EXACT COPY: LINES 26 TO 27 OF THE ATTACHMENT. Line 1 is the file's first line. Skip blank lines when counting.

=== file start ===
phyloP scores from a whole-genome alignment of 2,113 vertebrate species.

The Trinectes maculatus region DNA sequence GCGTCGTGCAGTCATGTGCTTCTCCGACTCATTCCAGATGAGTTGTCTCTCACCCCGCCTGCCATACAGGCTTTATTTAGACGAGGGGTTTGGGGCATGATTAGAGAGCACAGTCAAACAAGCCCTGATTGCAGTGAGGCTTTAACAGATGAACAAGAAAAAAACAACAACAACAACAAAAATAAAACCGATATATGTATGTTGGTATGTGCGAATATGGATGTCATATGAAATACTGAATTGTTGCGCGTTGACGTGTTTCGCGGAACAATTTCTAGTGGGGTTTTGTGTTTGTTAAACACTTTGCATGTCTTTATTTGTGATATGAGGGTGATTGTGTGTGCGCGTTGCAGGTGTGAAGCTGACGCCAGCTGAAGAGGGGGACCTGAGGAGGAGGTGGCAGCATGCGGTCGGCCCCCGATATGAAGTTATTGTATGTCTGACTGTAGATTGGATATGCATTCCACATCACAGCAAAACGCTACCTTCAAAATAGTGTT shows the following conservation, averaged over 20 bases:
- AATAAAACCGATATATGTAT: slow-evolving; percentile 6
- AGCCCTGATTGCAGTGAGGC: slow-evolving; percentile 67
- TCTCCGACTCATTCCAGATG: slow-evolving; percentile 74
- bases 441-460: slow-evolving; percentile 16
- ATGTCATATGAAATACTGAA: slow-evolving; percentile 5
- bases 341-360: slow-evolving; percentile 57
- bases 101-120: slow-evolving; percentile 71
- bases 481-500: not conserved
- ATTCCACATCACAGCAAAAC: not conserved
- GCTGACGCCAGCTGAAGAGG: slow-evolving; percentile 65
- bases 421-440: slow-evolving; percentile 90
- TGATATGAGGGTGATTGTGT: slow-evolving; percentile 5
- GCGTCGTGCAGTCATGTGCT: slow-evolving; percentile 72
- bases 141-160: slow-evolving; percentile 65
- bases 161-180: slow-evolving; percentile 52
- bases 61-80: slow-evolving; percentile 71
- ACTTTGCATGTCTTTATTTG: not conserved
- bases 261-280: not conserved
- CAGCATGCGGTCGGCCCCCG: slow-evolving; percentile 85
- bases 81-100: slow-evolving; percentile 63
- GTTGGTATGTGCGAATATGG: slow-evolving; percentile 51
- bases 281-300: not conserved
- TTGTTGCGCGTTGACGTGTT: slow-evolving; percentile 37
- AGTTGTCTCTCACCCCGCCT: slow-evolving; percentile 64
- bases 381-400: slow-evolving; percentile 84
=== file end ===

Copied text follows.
- AGTTGTCTCTCACCCCGCCT: slow-evolving; percentile 64
- bases 381-400: slow-evolving; percentile 84